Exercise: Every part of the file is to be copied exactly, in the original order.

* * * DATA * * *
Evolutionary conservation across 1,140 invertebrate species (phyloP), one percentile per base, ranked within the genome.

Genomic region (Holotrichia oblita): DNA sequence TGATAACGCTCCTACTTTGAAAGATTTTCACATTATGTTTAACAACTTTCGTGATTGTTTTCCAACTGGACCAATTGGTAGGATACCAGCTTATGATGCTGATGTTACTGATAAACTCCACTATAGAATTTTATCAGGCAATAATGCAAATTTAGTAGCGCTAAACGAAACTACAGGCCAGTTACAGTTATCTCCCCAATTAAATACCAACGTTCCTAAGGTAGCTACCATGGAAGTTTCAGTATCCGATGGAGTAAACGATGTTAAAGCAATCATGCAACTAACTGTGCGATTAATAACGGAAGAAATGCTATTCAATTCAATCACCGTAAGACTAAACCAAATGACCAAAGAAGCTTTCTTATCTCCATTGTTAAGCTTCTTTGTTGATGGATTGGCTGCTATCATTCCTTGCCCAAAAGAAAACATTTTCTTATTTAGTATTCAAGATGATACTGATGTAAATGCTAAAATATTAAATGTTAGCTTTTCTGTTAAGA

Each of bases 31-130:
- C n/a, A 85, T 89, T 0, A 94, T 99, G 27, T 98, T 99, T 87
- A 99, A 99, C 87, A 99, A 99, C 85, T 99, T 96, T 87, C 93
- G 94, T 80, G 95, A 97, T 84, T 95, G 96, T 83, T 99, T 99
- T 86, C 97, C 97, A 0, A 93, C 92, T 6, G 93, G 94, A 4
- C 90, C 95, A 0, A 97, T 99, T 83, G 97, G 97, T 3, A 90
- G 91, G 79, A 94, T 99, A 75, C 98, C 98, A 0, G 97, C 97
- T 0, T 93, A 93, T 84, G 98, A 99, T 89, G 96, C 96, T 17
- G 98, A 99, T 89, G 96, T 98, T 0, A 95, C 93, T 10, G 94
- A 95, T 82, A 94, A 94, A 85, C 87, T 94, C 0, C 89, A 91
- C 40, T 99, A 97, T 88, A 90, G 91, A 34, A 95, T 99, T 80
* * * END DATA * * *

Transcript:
Evolutionary conservation across 1,140 invertebrate species (phyloP), one percentile per base, ranked within the genome.

Genomic region (Holotrichia oblita): DNA sequence TGATAACGCTCCTACTTTGAAAGATTTTCACATTATGTTTAACAACTTTCGTGATTGTTTTCCAACTGGACCAATTGGTAGGATACCAGCTTATGATGCTGATGTTACTGATAAACTCCACTATAGAATTTTATCAGGCAATAATGCAAATTTAGTAGCGCTAAACGAAACTACAGGCCAGTTACAGTTATCTCCCCAATTAAATACCAACGTTCCTAAGGTAGCTACCATGGAAGTTTCAGTATCCGATGGAGTAAACGATGTTAAAGCAATCATGCAACTAACTGTGCGATTAATAACGGAAGAAATGCTATTCAATTCAATCACCGTAAGACTAAACCAAATGACCAAAGAAGCTTTCTTATCTCCATTGTTAAGCTTCTTTGTTGATGGATTGGCTGCTATCATTCCTTGCCCAAAAGAAAACATTTTCTTATTTAGTATTCAAGATGATACTGATGTAAATGCTAAAATATTAAATGTTAGCTTTTCTGTTAAGA

Each of bases 31-130:
- C n/a, A 85, T 89, T 0, A 94, T 99, G 27, T 98, T 99, T 87
- A 99, A 99, C 87, A 99, A 99, C 85, T 99, T 96, T 87, C 93
- G 94, T 80, G 95, A 97, T 84, T 95, G 96, T 83, T 99, T 99
- T 86, C 97, C 97, A 0, A 93, C 92, T 6, G 93, G 94, A 4
- C 90, C 95, A 0, A 97, T 99, T 83, G 97, G 97, T 3, A 90
- G 91, G 79, A 94, T 99, A 75, C 98, C 98, A 0, G 97, C 97
- T 0, T 93, A 93, T 84, G 98, A 99, T 89, G 96, C 96, T 17
- G 98, A 99, T 89, G 96, T 98, T 0, A 95, C 93, T 10, G 94
- A 95, T 82, A 94, A 94, A 85, C 87, T 94, C 0, C 89, A 91
- C 40, T 99, A 97, T 88, A 90, G 91, A 34, A 95, T 99, T 80